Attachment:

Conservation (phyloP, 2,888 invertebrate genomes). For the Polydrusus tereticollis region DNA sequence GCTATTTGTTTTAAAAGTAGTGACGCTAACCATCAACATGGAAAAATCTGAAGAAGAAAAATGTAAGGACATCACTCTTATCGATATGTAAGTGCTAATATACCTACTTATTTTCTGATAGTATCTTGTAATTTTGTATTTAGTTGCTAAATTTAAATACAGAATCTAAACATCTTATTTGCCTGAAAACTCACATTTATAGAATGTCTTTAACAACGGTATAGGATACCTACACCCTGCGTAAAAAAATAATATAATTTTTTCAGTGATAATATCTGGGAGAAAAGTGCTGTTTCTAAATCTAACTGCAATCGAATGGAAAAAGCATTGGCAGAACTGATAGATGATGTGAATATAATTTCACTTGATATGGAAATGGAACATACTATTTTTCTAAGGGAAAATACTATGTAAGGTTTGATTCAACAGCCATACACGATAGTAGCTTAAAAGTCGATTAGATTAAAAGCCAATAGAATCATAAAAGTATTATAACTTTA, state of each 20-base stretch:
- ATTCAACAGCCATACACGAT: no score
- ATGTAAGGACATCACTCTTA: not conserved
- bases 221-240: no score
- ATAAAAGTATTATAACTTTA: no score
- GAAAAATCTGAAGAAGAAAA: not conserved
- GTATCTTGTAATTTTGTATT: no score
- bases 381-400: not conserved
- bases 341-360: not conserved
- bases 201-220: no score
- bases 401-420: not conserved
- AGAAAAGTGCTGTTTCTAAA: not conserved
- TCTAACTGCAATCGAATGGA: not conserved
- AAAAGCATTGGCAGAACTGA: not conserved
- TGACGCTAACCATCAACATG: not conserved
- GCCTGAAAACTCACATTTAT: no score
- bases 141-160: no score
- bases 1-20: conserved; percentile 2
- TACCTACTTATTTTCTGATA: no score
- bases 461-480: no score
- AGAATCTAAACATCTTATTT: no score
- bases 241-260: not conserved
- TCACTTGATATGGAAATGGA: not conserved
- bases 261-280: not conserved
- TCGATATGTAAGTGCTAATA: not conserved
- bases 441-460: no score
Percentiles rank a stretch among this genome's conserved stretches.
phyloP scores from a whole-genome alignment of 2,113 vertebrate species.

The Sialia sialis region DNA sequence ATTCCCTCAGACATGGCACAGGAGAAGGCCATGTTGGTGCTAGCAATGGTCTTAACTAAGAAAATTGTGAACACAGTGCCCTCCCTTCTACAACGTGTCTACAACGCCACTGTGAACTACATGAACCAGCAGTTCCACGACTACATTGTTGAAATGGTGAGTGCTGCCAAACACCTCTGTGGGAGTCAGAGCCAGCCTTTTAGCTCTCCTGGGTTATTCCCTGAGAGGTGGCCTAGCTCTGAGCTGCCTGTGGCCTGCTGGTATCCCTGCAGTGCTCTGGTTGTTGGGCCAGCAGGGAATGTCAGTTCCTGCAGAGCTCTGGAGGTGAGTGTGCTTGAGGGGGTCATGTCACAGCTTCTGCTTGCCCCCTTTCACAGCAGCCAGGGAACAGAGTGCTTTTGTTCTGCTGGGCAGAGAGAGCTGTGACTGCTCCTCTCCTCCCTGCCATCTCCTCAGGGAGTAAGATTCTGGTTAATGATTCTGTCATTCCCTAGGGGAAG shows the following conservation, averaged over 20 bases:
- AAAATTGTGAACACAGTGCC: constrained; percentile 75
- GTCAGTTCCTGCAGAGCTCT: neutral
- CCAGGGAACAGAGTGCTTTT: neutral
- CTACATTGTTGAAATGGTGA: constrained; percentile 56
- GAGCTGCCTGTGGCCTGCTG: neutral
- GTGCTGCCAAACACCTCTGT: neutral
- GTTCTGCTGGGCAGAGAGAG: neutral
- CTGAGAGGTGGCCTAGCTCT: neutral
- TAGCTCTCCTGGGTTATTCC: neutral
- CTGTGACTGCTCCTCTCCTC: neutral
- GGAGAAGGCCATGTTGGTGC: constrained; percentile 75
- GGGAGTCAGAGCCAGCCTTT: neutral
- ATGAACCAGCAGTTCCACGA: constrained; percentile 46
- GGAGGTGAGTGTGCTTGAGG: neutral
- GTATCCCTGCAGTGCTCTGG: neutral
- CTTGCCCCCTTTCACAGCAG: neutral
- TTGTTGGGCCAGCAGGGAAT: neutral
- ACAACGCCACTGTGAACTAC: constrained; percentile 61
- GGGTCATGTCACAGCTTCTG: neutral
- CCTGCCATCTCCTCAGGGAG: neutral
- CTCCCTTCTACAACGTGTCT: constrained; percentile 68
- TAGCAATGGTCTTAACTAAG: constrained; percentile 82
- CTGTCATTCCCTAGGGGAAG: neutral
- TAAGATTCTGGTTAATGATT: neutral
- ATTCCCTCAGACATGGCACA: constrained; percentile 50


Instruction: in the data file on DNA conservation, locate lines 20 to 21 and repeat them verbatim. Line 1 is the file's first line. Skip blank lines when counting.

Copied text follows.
- bases 461-480: no score
- AGAATCTAAACATCTTATTT: no score